Florence Nightingale and Anne Sullivan: Caregiving Icons

Those who provide care for loved ones make great sacrifices every day. They caregiving icons also achieve a special kind of greatness that few people can completely understand.

Caregiving Icons

Most of their deeds will be unknown by all but a handful of people. However, there have been some caregivers through history that have become caregiving icons.

They provide both a great example for others to follow and inspiration for those who provide caregiving every day.

These are two of those people.

Florence Nightingale

Nightingale was born in Florence, Italy, in 1820 (hence her first name). Born to a wealthy British family living in Italy at the time, Nightingale was expected to follow the path already laid out for children of wealth. But she decided to blaze a trail of her own.

Nightingale felt God had called her to help others as a nurse. Despite her parents’ protests, she pursued a career as a nurse, changing many of the methods used at the time. Patients came to know her as “The Lady with the lamp,” because she routinely made rounds to her patients at night.

Nightingale went to school for nursing in Germany. During the Crimean War, she organized and led a group of nurses to care for soldiers. Taking over an infected hospital (it literally sat over a cesspool), Nightingale’s efforts to clean the hospital and provide better care cut the death rate by two thirds. Her legacy was established.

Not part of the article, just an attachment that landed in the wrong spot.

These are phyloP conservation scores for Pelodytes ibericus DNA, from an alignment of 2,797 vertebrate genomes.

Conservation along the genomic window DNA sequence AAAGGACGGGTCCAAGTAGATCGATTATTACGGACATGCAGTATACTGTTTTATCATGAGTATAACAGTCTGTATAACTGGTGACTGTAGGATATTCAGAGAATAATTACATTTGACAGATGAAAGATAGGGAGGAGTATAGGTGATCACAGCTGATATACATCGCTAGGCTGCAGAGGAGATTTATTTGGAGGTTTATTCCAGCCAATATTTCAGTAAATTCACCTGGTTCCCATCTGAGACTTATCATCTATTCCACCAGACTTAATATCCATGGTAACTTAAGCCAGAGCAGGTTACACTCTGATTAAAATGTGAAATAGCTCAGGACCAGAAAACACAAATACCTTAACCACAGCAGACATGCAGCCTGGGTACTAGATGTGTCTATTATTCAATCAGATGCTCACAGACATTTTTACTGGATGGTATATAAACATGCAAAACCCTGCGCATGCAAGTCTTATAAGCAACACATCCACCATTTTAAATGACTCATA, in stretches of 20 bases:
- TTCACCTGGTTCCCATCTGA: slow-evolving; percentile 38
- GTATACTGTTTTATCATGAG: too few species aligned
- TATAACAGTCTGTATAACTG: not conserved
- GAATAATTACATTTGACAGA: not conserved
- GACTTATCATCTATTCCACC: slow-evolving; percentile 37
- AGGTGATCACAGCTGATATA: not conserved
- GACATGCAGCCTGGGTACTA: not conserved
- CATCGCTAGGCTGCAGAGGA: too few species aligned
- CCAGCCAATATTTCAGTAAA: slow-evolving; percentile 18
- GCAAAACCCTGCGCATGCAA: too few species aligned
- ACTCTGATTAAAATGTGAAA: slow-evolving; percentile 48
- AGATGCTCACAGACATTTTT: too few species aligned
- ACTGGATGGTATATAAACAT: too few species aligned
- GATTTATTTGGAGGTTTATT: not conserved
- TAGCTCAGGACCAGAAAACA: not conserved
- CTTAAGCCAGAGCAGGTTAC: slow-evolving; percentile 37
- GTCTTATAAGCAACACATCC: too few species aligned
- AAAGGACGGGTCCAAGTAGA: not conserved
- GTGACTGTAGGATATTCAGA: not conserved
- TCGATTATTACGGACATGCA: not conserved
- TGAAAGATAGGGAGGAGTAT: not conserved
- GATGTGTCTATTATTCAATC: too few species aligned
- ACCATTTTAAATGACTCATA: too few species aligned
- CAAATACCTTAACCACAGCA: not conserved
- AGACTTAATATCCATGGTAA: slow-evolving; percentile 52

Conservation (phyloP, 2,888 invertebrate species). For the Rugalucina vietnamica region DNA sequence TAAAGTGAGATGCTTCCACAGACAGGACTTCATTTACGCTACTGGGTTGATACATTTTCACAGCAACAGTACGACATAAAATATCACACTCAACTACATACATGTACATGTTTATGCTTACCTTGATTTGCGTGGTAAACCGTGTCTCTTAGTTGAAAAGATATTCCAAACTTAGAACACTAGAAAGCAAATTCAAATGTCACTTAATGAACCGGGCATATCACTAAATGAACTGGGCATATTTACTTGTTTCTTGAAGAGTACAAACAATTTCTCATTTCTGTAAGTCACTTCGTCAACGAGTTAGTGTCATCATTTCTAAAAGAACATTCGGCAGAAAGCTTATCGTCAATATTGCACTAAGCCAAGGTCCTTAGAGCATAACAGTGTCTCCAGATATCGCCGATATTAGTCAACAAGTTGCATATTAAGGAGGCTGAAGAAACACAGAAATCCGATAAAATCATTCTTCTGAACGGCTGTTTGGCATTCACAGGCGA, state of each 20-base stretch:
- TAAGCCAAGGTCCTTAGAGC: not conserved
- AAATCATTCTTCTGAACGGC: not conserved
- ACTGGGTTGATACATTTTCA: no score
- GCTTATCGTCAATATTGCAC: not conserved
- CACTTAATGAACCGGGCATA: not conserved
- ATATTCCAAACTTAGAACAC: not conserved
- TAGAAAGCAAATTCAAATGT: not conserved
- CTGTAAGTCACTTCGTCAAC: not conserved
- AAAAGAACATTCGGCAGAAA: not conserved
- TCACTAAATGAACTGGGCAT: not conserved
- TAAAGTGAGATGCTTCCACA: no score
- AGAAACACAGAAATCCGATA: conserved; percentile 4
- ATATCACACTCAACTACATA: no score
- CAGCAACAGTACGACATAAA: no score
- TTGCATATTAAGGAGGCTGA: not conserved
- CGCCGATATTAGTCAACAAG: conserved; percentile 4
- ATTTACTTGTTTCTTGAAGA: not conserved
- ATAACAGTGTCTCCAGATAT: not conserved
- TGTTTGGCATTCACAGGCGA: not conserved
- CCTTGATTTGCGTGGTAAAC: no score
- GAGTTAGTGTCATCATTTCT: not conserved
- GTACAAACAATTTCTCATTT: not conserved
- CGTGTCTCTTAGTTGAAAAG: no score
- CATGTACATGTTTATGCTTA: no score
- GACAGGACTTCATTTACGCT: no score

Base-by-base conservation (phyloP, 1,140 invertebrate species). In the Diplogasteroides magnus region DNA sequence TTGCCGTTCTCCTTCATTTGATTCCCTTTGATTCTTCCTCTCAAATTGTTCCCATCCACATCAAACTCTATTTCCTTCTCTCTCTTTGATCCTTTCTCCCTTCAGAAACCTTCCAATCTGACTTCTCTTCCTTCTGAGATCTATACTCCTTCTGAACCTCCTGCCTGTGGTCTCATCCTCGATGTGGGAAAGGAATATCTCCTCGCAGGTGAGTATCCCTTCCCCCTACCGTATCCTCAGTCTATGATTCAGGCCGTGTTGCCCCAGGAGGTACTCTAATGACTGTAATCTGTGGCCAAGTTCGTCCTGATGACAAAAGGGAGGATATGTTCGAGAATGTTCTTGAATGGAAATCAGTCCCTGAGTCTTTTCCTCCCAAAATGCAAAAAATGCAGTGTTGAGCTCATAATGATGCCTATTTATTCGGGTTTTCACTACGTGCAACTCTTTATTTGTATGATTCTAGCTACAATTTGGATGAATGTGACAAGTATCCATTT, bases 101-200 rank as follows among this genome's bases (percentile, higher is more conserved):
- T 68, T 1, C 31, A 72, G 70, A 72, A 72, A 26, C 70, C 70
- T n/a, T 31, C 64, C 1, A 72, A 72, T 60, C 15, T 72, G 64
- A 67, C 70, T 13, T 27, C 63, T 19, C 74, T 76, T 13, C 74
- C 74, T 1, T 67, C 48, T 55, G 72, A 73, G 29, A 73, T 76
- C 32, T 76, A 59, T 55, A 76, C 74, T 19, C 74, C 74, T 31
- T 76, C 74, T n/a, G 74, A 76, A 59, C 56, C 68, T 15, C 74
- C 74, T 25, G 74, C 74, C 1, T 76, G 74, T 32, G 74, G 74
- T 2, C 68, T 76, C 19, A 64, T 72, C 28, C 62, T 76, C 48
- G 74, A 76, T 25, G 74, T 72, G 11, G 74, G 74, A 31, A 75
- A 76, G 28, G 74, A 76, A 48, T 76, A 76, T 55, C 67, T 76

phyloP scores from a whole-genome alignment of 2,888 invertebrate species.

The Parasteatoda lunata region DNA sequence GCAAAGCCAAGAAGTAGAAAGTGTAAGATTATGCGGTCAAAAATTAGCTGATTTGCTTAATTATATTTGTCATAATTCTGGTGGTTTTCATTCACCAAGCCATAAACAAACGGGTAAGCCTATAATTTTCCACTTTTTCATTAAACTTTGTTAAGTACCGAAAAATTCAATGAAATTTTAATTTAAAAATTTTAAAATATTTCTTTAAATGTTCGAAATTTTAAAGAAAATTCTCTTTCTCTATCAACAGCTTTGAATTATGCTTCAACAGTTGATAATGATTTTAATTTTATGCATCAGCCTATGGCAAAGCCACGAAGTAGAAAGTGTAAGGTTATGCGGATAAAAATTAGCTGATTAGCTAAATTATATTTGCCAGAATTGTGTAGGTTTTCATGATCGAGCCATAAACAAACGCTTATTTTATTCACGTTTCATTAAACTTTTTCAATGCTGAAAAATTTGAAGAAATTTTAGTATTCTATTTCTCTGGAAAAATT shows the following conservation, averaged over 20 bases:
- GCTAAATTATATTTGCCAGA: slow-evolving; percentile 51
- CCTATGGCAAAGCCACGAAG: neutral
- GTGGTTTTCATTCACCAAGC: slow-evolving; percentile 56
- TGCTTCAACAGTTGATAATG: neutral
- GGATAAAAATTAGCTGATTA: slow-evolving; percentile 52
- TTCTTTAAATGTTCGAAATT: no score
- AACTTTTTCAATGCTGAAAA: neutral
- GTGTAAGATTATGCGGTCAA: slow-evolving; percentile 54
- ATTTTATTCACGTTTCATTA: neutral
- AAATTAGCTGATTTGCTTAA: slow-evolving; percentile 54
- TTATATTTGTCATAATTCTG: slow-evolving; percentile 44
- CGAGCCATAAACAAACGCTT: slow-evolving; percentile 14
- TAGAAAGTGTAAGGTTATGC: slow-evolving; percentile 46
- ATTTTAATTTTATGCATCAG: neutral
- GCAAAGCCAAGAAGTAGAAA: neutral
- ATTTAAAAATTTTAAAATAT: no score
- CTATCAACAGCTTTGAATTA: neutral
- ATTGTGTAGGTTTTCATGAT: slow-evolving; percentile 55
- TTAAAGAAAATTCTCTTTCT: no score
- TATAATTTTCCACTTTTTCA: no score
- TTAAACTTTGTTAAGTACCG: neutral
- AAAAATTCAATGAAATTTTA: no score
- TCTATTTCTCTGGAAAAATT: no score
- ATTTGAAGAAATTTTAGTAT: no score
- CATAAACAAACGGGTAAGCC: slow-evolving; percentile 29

She spent the rest of her life dedicated to preventing disease and improving conditions for patients.

Anne Sullivan

Sullivan is famous for her work with Helen Keller, a deaf-and-blind girl from Alabama. Through her tireless efforts, Sullivan managed to break through Keller’s isolation and teach her to read and write. Keller eventually graduated from college and became a writer.

Her efforts provided the story for “The Miracle Worker,” a Broadway play and film starring Anne Bancroft.

Sullivan herself was almost blind. Around the age of five, a bacterial eye infection led to her losing her sight over the course of her life. The daughter of poor Irish immigrants, Sullivan was sent to live in a group home with her brother after he mother died (her father had abandoned his children).  Her brother died just a few months after their arrival.

While such events might have broken many people, Sullivan managed to convince those running the home to transfer her to the Perkins School for the Blind in Boston. There, her eyesight was improved through a series of operations. She also received an education, graduating as valedictorian of her class.

When the parents of Helen Keller contacted the school, looking for someone to help their daughter, Sullivan took the job and traveled to Alabama and into the history books.

Both Nightingale and Sullivan provide examples of the power of providing care to others. For those caregivers providing care right now, they stand as inspirational figures.

That’s why Hope Grows offers support for caregivers through a variety of programs – it’s a way of aiding and honoring those who might not be famous, but play just as important of a role in society.

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